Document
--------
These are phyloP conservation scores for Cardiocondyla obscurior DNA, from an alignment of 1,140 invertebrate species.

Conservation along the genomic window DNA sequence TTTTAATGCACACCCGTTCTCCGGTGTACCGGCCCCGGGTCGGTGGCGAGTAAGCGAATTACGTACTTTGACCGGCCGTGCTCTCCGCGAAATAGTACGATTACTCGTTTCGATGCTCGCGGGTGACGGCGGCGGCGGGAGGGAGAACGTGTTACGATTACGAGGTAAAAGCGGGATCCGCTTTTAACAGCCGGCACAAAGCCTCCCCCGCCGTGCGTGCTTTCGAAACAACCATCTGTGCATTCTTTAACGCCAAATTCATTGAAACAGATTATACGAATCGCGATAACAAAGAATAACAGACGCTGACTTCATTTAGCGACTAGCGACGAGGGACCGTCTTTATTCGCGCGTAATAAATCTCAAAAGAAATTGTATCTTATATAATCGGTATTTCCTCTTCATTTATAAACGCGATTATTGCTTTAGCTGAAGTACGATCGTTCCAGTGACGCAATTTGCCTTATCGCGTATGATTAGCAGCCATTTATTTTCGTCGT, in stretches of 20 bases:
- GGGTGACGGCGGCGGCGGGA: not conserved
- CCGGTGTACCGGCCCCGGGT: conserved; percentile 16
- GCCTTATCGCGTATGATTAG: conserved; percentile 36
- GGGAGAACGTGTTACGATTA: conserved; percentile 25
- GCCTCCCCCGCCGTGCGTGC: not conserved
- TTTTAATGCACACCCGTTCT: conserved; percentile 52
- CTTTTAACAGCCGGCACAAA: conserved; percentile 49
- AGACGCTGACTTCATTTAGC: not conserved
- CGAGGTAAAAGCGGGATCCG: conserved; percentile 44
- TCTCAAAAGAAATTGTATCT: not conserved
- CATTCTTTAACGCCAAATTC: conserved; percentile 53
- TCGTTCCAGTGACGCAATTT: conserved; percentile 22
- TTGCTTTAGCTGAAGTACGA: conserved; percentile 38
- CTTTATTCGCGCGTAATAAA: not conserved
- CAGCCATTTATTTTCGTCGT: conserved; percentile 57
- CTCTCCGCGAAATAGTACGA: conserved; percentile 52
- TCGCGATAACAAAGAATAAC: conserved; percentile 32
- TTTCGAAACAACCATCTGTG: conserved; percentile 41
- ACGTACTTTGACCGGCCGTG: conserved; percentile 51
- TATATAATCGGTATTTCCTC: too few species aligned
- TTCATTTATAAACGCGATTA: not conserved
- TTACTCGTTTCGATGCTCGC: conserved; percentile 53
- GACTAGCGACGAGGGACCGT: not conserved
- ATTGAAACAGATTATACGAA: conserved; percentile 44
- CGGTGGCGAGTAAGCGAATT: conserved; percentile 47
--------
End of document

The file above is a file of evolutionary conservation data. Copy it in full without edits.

These are phyloP conservation scores for Cardiocondyla obscurior DNA, from an alignment of 1,140 invertebrate species.

Conservation along the genomic window DNA sequence TTTTAATGCACACCCGTTCTCCGGTGTACCGGCCCCGGGTCGGTGGCGAGTAAGCGAATTACGTACTTTGACCGGCCGTGCTCTCCGCGAAATAGTACGATTACTCGTTTCGATGCTCGCGGGTGACGGCGGCGGCGGGAGGGAGAACGTGTTACGATTACGAGGTAAAAGCGGGATCCGCTTTTAACAGCCGGCACAAAGCCTCCCCCGCCGTGCGTGCTTTCGAAACAACCATCTGTGCATTCTTTAACGCCAAATTCATTGAAACAGATTATACGAATCGCGATAACAAAGAATAACAGACGCTGACTTCATTTAGCGACTAGCGACGAGGGACCGTCTTTATTCGCGCGTAATAAATCTCAAAAGAAATTGTATCTTATATAATCGGTATTTCCTCTTCATTTATAAACGCGATTATTGCTTTAGCTGAAGTACGATCGTTCCAGTGACGCAATTTGCCTTATCGCGTATGATTAGCAGCCATTTATTTTCGTCGT, in stretches of 20 bases:
- GGGTGACGGCGGCGGCGGGA: not conserved
- CCGGTGTACCGGCCCCGGGT: conserved; percentile 16
- GCCTTATCGCGTATGATTAG: conserved; percentile 36
- GGGAGAACGTGTTACGATTA: conserved; percentile 25
- GCCTCCCCCGCCGTGCGTGC: not conserved
- TTTTAATGCACACCCGTTCT: conserved; percentile 52
- CTTTTAACAGCCGGCACAAA: conserved; percentile 49
- AGACGCTGACTTCATTTAGC: not conserved
- CGAGGTAAAAGCGGGATCCG: conserved; percentile 44
- TCTCAAAAGAAATTGTATCT: not conserved
- CATTCTTTAACGCCAAATTC: conserved; percentile 53
- TCGTTCCAGTGACGCAATTT: conserved; percentile 22
- TTGCTTTAGCTGAAGTACGA: conserved; percentile 38
- CTTTATTCGCGCGTAATAAA: not conserved
- CAGCCATTTATTTTCGTCGT: conserved; percentile 57
- CTCTCCGCGAAATAGTACGA: conserved; percentile 52
- TCGCGATAACAAAGAATAAC: conserved; percentile 32
- TTTCGAAACAACCATCTGTG: conserved; percentile 41
- ACGTACTTTGACCGGCCGTG: conserved; percentile 51
- TATATAATCGGTATTTCCTC: too few species aligned
- TTCATTTATAAACGCGATTA: not conserved
- TTACTCGTTTCGATGCTCGC: conserved; percentile 53
- GACTAGCGACGAGGGACCGT: not conserved
- ATTGAAACAGATTATACGAA: conserved; percentile 44
- CGGTGGCGAGTAAGCGAATT: conserved; percentile 47